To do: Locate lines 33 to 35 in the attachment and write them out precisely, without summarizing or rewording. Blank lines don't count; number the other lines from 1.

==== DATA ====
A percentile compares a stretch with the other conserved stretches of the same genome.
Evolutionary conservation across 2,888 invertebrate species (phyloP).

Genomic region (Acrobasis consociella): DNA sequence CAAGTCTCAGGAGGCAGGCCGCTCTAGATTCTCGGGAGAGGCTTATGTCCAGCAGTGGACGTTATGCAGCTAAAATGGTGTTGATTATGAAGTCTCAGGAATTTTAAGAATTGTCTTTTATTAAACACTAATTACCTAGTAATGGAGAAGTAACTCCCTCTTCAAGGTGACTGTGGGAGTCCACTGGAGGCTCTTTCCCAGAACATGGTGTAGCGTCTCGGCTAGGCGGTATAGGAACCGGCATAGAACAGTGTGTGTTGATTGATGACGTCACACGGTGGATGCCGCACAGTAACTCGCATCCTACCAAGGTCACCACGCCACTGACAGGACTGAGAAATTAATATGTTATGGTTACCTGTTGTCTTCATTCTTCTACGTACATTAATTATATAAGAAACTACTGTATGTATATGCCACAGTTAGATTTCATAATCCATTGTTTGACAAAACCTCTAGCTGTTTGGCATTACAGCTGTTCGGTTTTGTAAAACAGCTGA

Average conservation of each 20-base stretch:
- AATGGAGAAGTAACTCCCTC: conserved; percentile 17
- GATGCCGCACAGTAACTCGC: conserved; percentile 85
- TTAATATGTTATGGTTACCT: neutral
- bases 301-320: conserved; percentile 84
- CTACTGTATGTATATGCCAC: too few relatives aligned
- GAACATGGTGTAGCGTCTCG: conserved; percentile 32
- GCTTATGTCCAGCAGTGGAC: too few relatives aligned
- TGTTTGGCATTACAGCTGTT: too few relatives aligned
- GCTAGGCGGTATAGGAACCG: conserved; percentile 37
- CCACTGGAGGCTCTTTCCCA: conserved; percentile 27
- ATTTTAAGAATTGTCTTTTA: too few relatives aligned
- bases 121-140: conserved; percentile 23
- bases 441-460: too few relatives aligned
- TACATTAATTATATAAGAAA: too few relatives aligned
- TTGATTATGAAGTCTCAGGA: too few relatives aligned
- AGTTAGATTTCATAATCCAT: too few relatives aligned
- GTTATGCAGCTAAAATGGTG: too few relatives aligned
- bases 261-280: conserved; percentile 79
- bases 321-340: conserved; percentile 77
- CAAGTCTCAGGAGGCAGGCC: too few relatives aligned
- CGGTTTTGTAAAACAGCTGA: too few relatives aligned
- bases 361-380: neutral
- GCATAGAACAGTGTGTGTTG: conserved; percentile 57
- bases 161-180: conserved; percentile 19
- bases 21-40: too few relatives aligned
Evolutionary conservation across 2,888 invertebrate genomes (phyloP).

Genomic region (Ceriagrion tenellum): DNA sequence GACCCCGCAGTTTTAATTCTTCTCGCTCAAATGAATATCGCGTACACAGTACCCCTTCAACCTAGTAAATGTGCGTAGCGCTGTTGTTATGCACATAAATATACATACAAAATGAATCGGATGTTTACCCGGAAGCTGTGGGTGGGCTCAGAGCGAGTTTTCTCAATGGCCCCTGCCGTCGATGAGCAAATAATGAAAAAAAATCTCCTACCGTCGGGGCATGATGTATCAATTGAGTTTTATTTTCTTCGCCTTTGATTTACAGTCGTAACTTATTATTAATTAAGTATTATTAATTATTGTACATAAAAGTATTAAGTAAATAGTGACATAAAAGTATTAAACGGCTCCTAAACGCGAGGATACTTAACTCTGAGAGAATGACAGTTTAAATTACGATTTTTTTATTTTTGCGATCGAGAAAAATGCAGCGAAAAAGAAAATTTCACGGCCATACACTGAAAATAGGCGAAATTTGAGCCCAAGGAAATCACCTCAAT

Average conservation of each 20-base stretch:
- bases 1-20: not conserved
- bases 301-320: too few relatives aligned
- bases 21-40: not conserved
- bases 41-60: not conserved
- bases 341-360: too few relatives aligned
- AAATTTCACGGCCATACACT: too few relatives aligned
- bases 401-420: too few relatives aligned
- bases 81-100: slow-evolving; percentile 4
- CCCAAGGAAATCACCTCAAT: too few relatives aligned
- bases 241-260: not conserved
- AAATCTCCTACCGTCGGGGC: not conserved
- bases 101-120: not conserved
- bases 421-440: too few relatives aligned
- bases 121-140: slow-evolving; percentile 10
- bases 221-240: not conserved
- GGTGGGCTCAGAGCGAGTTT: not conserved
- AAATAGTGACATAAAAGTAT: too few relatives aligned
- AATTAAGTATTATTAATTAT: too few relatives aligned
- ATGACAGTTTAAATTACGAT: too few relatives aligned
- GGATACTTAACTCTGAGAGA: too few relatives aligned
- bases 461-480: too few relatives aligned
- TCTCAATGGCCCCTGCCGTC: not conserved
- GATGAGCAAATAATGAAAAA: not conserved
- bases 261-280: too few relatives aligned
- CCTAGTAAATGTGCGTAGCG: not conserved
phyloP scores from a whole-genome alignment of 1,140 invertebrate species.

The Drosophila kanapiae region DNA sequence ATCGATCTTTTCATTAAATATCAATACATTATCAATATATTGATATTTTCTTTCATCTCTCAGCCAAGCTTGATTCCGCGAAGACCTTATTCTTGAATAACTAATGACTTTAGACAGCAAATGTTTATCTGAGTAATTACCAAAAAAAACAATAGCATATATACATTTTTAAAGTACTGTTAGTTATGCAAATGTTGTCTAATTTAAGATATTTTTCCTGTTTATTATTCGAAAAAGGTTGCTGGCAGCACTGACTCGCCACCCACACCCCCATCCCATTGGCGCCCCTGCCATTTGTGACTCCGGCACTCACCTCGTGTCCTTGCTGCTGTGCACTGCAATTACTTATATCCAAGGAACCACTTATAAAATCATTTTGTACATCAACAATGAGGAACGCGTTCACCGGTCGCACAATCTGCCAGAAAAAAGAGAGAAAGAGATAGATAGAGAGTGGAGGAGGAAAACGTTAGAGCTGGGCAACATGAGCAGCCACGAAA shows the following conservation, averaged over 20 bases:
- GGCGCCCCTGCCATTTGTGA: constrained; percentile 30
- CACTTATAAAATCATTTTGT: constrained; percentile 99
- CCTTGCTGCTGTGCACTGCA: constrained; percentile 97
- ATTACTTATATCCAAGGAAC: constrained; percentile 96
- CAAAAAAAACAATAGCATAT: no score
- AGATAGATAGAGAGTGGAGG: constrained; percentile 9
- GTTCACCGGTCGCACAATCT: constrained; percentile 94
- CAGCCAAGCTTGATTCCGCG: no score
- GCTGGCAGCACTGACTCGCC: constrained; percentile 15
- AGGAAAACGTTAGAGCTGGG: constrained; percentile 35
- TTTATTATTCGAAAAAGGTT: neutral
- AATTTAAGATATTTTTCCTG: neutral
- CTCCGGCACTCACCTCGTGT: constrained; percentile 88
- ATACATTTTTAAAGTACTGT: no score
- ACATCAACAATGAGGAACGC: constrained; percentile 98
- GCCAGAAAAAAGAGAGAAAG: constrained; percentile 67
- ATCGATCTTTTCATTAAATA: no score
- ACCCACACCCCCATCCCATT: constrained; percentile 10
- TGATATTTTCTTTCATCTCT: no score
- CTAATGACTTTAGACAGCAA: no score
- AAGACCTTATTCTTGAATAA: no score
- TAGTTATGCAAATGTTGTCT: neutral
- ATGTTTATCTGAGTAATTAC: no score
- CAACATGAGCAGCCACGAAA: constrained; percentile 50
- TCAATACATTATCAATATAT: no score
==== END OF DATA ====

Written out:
- bases 1-20: not conserved
- bases 301-320: too few relatives aligned
- bases 21-40: not conserved